David Zwirner Books Presents The Paris Review Prints
When The Paris Review was founded in 1953 by George Plimpton, Peter Matthiessen, and Doc Humes, it immediately made waves both for its contents and for its design. It was the first literary magazine to give voice to Jack Kerouac and Philip Roth, among many other now famed authors, and, under the directive of children’s book illustrator and art editor William Pène du Bois, legendary artists like Pablo Picasso and Jean Cocteau contributed doodles, self-portraits, and otherwise uninhibited, free-form works that suited the Review's adventurous flair. In the late 1960s, Paris editor Maxine Groffsky brought its covers to life with highly saturated color palettes and abstract graphics, and curator and art editor Richard Marshall—also known for his work at the Whitney—selected paintings and sketches for the publication's covers well into the 1980s.
In 1964, The Paris Review began commissioning prints and posters by major contemporary artists, many of them friends of the magazine. Largely through the efforts of publisher Drue Heinz, who underwrote the series, and of Jane Wilson, who was chosen by Plimpton to direct the program, twenty-three inaugural artists were persuaded to donate signed and limited editions of original work.
Among the initial contributors were Helen Frankenthaler, Ellsworth Kelly, Robert Motherwell, and Andy Warhol. Over the decades, the print series has grown to include the work of more than sixty artists and has garnered consistent critical acclaim. Each print is published in an edition of 60 to 200, most of them signed and numbered by the artist. All have been made especially and exclusively for the publication.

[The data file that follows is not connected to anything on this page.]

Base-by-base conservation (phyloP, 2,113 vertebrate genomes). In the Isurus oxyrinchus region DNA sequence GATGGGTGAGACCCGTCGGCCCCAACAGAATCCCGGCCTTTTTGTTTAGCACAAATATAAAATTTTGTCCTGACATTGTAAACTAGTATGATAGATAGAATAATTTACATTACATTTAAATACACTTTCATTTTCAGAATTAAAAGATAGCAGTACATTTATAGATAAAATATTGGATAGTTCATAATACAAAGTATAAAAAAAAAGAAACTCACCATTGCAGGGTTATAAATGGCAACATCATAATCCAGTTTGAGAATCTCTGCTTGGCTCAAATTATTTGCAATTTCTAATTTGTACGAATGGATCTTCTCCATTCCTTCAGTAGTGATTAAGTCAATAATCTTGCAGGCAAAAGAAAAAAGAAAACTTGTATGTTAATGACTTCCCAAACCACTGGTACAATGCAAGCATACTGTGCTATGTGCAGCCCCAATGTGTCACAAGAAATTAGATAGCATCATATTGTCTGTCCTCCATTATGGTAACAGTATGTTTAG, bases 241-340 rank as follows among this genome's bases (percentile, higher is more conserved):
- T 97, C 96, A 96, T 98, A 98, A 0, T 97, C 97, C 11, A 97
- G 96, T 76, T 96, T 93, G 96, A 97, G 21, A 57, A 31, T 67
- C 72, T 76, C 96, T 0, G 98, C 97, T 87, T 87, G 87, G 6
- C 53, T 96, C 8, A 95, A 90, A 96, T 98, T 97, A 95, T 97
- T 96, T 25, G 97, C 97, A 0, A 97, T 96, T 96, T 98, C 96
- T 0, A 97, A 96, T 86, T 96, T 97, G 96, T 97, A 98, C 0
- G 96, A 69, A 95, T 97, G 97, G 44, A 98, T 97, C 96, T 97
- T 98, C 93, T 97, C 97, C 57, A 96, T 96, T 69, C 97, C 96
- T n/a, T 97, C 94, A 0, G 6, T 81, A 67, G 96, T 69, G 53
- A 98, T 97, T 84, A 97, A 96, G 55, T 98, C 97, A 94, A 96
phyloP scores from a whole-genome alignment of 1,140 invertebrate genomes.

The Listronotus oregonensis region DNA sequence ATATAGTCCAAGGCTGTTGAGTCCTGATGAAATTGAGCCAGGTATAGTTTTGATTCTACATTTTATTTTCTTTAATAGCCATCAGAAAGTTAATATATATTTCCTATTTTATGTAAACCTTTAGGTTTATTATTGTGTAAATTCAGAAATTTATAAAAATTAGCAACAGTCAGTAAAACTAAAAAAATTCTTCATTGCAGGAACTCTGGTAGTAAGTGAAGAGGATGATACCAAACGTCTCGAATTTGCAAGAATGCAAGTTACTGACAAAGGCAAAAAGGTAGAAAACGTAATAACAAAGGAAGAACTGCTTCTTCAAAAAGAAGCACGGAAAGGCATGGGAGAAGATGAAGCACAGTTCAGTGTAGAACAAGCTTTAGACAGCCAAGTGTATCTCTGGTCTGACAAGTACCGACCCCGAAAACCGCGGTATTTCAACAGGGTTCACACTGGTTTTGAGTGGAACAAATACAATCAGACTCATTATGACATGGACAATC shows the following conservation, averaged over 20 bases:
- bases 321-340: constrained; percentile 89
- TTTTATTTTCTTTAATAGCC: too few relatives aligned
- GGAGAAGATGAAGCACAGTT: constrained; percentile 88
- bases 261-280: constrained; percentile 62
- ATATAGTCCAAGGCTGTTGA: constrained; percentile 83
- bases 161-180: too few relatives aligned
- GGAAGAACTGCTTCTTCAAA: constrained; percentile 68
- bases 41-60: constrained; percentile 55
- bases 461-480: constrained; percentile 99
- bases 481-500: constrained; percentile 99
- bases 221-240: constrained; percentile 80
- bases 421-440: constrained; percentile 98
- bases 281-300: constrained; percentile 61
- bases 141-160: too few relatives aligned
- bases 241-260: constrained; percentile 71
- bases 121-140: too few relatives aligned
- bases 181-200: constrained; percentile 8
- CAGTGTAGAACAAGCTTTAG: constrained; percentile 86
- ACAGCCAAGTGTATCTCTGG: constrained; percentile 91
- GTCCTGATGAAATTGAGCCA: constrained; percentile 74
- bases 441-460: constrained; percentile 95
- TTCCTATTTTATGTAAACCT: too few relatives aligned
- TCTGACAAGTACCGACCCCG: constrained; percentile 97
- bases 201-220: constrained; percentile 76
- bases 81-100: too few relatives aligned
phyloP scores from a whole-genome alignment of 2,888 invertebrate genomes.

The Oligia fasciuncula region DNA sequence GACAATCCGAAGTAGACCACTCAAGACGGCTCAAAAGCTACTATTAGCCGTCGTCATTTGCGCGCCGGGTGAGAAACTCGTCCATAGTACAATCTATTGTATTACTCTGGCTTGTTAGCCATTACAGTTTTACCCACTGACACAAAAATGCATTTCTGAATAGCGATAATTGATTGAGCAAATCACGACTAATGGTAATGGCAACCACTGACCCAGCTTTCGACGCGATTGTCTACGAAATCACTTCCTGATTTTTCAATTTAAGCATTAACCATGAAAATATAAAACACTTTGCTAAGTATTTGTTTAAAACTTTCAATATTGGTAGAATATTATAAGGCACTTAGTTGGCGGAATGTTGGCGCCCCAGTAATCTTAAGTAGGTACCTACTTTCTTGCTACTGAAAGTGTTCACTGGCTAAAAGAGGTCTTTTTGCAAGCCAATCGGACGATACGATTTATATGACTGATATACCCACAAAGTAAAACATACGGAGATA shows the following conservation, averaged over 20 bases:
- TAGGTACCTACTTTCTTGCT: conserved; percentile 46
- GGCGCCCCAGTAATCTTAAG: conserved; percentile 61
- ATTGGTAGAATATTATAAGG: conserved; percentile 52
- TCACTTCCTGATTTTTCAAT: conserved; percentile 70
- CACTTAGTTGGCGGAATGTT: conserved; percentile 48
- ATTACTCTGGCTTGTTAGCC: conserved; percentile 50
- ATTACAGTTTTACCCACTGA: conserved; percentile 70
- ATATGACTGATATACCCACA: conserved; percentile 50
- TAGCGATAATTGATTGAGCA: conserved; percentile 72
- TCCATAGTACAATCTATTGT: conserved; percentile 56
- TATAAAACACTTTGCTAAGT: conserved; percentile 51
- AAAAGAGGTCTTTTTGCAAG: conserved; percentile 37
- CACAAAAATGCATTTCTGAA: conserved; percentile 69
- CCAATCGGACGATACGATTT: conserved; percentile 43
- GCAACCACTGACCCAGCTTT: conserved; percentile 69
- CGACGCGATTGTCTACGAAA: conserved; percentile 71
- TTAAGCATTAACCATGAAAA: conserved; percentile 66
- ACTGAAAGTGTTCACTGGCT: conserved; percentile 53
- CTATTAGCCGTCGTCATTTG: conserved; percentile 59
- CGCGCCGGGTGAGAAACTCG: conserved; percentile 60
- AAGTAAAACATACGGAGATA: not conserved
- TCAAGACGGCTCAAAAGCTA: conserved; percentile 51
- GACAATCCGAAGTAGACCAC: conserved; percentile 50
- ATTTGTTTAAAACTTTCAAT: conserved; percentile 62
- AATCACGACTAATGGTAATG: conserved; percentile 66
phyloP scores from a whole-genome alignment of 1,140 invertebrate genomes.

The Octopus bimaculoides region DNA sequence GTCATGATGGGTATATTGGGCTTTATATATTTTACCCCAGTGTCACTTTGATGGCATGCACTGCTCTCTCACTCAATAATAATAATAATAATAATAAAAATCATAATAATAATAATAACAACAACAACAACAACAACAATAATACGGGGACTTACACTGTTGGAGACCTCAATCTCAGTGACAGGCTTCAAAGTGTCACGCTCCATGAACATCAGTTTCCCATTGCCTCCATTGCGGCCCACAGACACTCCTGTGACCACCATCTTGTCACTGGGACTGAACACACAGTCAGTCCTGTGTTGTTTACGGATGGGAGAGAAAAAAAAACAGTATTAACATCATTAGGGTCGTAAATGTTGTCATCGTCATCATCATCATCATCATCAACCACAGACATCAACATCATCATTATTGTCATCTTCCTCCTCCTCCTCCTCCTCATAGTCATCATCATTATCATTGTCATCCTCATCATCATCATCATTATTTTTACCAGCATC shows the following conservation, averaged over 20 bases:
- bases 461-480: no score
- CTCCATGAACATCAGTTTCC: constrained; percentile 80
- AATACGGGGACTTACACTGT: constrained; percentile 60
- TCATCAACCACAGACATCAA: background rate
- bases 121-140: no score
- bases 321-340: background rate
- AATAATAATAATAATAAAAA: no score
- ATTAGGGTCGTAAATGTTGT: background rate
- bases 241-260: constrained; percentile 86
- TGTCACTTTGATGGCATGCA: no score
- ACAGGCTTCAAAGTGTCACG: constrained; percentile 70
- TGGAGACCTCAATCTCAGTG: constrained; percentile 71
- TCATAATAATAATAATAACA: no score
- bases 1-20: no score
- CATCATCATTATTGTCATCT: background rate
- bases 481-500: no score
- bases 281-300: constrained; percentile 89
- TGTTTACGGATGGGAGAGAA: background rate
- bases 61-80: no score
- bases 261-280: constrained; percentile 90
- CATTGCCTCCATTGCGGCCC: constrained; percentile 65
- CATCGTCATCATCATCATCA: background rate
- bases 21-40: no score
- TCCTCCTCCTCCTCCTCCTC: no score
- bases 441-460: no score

For the latest Viewing Room, David Zwirner Books is pleased to present a collection of works from The Paris Review print series. From the high contrast pigments of Carol Summers to the dark pictorial planes of Louise Nevelson, this Viewing Room includes a broad selection of highly coveted works.
This selection of prints is presented in conjunction with the publication’s annual fund-raising event, The Spring Revel, which celebrates the magazine's writers and provides vital support to carry on the work of The Paris Review.
“When I walked into my new office last June and saw a Warhol waiting for me, I thought, This is incredible. I knew The Paris Review was home to great literature, but we have to spread the word out about our remarkable print series.”
—Emily Nemens, Editor, The Paris Review
—Leo Steinberg, “Reflections on the State of Criticism,” Artforum, March 1972